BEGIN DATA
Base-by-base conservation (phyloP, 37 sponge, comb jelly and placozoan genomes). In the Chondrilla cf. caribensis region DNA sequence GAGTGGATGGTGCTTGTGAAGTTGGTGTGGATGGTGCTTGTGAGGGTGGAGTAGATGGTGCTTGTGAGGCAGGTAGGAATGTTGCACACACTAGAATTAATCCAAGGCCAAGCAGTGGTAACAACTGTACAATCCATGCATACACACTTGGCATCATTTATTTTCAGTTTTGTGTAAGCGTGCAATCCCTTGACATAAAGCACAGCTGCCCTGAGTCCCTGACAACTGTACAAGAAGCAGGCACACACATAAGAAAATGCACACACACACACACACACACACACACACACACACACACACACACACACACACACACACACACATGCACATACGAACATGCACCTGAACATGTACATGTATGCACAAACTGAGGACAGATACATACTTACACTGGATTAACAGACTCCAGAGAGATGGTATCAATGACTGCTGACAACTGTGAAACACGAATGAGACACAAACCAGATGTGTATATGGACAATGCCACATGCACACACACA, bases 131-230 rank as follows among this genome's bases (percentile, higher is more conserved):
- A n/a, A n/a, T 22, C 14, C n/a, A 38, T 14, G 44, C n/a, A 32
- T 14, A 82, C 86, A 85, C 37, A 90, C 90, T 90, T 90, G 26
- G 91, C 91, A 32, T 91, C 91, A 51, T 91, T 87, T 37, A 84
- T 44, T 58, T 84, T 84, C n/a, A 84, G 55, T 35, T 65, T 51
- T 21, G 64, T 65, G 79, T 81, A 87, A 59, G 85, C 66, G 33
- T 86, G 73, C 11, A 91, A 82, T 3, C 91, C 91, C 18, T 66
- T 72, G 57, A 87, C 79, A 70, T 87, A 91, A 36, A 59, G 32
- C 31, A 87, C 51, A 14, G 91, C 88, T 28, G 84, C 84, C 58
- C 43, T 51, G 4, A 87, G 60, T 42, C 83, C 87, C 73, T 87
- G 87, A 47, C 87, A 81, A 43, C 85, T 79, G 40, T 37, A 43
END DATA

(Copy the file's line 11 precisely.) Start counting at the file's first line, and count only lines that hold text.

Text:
- G 87, A 47, C 87, A 81, A 43, C 85, T 79, G 40, T 37, A 43